Similar to the NYCPA, the New Hampshire statute also does not include the elements of reliance or scienter. Although the Texas statute requires a plaintiff to prove reliance in order to prevail on a TDTPA claim, Henry Schein. Inc. v. Stromboe, 102 S.W.3d 675, 686 (Tex. 2002) (identifying reliance as an element of plaintiffs' TDTPA claims), a plaintiff is not required to show that the defendant acted "knowingly or intentionally". Miller v. Keyser, 90 S.W.3d 712, 71 6 (Tex. 2002). In addition, just as the New York Court of Appeals has held that "[i]n contrast to common-law fraud, [the NYCPA] is a creature of statute based on broad consumer-protection concerns", Gaidon v. Guardian Fife Ins. Co. of Am., 94 N.Y.2d 330, 343, 704 N.Y.S.2d 177, 182, 725 N.F.2d 598, 603 (N.Y. 1999), the Texas Supreme Court has explicitly noted that "[a] primary purpose of the enactment of the DTPA was to provide consumers a cause of action for deceptive trade practices without the burden of proof and numerous defenses encountered in a common law fraud or breach of warranty suit." Smith v. Baldwin. 611 S.W.2d 611 (Tex. 1980); see also Miller, 90 S.W.3d at 716; Fagle Properties. Ltd. v. Scharbauer, 807 S.W.2d 714 (Tex. 1990). Thus, in light of the similarities between the NYCPA and the analogous New Hampshire and Texas statutes, the Court finds that the applicable pleading standard to claims under all three statutes is the notice pleading requirements of Rule 8(a).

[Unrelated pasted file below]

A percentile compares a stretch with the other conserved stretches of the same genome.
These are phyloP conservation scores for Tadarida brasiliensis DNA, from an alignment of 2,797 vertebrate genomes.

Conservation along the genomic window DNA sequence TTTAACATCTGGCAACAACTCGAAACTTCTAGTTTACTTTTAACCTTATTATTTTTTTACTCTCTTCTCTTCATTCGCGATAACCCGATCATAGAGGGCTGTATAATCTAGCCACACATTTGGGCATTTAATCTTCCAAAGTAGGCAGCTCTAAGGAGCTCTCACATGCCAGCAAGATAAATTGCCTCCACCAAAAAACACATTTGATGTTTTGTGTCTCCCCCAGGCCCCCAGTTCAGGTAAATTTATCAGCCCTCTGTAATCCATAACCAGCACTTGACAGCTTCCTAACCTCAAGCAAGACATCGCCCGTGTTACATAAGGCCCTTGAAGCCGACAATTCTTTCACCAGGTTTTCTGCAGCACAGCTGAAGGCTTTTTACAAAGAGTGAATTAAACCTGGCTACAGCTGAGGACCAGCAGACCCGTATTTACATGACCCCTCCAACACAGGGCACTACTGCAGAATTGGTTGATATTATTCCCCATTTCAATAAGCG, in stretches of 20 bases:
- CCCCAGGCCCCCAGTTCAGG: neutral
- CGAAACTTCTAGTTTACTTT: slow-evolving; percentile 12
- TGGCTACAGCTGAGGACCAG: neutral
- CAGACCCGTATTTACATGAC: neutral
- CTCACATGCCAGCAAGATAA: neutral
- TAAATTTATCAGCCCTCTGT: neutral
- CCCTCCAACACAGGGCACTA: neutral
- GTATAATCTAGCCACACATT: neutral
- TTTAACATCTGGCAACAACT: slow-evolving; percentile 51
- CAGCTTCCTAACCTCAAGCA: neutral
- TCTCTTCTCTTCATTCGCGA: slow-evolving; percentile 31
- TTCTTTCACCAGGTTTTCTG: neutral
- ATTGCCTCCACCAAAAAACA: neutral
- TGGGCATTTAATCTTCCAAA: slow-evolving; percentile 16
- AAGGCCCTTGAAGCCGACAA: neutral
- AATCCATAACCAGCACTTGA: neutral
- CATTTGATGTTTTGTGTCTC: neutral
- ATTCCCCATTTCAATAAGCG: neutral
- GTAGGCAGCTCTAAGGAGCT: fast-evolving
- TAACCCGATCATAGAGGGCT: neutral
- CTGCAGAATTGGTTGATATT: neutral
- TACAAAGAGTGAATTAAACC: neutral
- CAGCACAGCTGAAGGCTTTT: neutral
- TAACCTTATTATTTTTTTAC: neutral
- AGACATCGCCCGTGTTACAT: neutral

b. Misrepresentations and Omissions
The Plaintiffs allege that Abbott violated the NHDPA, NYCPA, and TDTPA by misleading consumers as to the safety of Similac through the following affirmative statements: (1) Similac was "safe for the consumption by infants"; (2) Abbott was "dedicated to the highest standards of manufacturing and marketing - and to complying with all applicable laws and regulations in the countries where [they] do business"; (3) Similac "provid[es] babies with excellent nutrition for growth and development and has been clinically proven to aid brain, bone and immune system development"; and (4) Abbott is "committed to conducting research to ensure that formula-fed infants receive the highest quality products to meet their nutritional needs". Abbott contends that these statements are either objectively non-misleading, or amount to mere puffery or opinion and therefore are not actionable under the consumer protection statutes.
"A material claim is one that 'involves information that is important to consumers and, hence, likely to affect their choice of, or conduct regarding, a product.'" Bildstein v. MasterCard Int'l Inc., 329 F. Supp. 2d 41 0, 414 (S.D.N.Y. 2004) (quoting Novartis Corp. v. F.T.C., 223 F.3d 783, 787 (D.C. Cir. 2000)). The relevant inquiry is not whether the statement is literally false. Am. Home Prods. Corp. v. Johnson & Johnson, 577 F.2d 160, 165 (2d Cir. 1978). Rather, "[w]hat is important in determining whether a statement is misleading is the over-all impression it tends to create on the public." Country Tweeds, Inc. v. F. T. C., 326 F.2d 144, 148 (2d Cir. 1964); Beery. Bennett, 160 N.H. 166, 170, 993 A.2d 765, 768 (N.H. 2010) ("Moreover, even if the individual representations could be read as literally true, the advertisement could still violate the CPA if it created an overall misleading impression.").